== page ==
Today’s post puts the spotlight on the European Accessibility Act (EAA) directive and how different organizations are getting ready to make their publications and services EAA compliant.
Functional silos lead to customer data silos. Can you get a full view of customer engagement without re-architecting your whole organization?
Was a recent Scholarly Kitchen piece analyzing the capabilities of ChatGPT a fair test? What happens if you run a similar test with an improved prompt on LLMs that are internet connected and up to date?
Why is the unified dream of library software still so strong among the library community? In an ever more diverse library landscape, why do we still envision and talk about THE library system? And what are the alternatives?
Part three of a three-part series aims to discuss the topic of advancing accessibility within scholarly communication with the focus of digital accessibility.
Part two of a three-part series aims to discuss the topic of advancing accessibility within scholarly communication with the focus of digital accessibility.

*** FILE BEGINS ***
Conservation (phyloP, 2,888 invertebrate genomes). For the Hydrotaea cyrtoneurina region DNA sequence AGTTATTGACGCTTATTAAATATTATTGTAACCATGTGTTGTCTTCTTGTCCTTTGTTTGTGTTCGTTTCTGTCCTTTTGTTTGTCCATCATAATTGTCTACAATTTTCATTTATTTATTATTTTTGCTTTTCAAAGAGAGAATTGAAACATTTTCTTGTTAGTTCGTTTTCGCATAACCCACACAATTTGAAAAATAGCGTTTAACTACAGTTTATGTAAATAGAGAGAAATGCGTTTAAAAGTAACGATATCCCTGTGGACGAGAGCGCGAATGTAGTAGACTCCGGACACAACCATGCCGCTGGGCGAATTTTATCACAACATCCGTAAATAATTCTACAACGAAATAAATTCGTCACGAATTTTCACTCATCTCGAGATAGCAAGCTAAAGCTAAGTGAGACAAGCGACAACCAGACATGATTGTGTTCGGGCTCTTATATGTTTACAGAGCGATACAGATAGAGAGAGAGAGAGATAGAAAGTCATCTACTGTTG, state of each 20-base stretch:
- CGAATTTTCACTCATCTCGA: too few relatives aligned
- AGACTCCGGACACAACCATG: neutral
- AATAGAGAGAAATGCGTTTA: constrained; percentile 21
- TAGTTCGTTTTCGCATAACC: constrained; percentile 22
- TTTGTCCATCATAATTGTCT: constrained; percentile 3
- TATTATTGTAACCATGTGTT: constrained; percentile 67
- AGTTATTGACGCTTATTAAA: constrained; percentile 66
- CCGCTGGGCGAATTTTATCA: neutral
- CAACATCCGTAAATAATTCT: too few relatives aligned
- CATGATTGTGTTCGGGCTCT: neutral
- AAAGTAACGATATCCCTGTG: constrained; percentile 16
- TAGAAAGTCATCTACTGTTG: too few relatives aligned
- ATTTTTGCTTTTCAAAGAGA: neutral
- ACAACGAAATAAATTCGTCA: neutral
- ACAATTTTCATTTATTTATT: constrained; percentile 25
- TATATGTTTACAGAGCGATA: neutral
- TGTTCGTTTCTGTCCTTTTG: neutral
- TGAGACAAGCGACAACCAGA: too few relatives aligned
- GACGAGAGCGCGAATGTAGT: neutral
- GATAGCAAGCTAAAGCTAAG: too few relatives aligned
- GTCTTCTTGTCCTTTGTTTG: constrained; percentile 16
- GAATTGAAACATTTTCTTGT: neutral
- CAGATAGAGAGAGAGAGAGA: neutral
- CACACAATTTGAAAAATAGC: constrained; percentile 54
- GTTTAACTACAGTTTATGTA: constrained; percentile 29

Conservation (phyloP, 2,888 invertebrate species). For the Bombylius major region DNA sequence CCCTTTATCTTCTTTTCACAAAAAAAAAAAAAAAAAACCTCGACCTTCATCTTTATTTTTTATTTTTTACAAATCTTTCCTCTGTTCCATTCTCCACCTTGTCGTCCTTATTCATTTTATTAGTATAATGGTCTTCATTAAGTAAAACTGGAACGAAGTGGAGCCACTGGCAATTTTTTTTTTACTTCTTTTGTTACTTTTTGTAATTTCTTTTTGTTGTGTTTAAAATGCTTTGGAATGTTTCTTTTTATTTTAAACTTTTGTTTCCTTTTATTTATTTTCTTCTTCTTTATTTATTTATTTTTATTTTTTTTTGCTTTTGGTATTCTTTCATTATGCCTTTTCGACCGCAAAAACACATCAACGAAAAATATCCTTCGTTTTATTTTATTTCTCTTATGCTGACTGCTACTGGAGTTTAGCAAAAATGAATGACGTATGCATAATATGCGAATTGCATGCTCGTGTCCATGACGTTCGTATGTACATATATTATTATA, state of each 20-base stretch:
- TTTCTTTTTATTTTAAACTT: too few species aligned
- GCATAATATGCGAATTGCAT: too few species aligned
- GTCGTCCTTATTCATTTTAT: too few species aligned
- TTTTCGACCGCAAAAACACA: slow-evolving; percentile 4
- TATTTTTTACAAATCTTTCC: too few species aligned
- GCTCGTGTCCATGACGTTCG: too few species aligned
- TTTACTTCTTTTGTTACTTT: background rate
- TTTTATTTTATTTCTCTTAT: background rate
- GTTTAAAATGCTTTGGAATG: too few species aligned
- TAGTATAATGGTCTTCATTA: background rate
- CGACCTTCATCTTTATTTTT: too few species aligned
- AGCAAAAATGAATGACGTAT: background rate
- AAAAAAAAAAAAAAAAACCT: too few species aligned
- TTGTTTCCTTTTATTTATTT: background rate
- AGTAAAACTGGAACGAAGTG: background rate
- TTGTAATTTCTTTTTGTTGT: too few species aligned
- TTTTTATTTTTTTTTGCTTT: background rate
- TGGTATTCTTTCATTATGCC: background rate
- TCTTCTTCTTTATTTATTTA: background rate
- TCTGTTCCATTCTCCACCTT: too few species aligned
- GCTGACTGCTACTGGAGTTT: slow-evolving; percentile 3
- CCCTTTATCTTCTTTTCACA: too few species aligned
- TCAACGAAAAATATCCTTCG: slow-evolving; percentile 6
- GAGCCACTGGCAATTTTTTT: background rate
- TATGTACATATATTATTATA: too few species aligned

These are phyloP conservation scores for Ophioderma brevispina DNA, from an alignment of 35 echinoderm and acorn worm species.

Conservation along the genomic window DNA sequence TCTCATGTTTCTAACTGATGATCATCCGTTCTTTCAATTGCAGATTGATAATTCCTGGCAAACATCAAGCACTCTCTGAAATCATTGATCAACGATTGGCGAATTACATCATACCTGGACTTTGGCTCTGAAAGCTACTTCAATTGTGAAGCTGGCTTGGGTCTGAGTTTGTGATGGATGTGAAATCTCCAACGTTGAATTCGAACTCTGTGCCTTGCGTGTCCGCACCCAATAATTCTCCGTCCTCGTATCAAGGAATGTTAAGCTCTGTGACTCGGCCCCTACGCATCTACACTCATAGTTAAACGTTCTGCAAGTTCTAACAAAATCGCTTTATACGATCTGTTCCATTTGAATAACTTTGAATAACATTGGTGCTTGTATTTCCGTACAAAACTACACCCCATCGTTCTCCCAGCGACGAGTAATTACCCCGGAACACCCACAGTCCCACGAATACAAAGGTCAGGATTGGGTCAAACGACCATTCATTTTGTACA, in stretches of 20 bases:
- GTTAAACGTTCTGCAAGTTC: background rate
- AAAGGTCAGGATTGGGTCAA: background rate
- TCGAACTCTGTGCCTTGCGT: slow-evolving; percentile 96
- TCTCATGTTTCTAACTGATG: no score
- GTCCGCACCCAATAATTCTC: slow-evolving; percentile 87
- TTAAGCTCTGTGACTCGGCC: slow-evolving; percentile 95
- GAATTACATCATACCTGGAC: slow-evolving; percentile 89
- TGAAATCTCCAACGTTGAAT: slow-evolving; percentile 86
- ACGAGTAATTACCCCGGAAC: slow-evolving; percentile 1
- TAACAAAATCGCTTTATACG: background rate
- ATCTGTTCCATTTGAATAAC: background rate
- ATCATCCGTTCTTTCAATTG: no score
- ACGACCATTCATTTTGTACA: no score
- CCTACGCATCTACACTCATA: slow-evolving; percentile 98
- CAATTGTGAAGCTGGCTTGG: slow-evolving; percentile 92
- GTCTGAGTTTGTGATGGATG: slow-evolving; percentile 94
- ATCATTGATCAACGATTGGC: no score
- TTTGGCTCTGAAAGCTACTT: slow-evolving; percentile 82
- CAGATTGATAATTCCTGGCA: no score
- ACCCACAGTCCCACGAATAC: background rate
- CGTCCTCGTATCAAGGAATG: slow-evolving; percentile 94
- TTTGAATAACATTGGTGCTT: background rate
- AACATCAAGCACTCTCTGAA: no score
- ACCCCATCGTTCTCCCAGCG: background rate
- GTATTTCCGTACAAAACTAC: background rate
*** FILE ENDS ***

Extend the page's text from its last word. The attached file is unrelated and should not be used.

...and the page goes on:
Part one of a three-part series aims to discuss the topic of advancing accessibility within scholarly communication with the focus of digital accessibility.
We don’t talk very much about physical production values for books. What message does that send to readers of scholarly titles?
Accessible images deliver an inclusive reading experience and unlock the numerous benefits of data-rich accessible images. This post summarizes a 2022 SSP panel offering practical solutions for ensuring scholarly image collections and in-line graphics are fully accessible to all readers.
A Creative Commons license is irrevocable; it says so right in the license. But it also says you can change your mind and distribute the work differently, or not at all. What does this mean?
Justin Alexander from ITHAKA discusses effective ways to continuously ensure that media meets accessibility requirements.
David Parker looks at platform strategy for supporting learning and curriculum development.
Following our conversation about Neurodiversity in December, Publishing Enabled return with a discussion about how to make academic conferences more accessible to people with disabilities.
Scholars are anxious about what materials will be preserved and made accessible. Whose priorities come first?
Today, a group of leading publishers is announcing a major new service to plug leakage, improve discovery and access, fight piracy, compete with ResearchGate, and position their platform for the OA ecosystem. This new service shows that publishers are finally beginning to address digital strategy in an environment that has steadily eroded their ability to monetize the value they create. Does it go far enough to reset the competitive environment?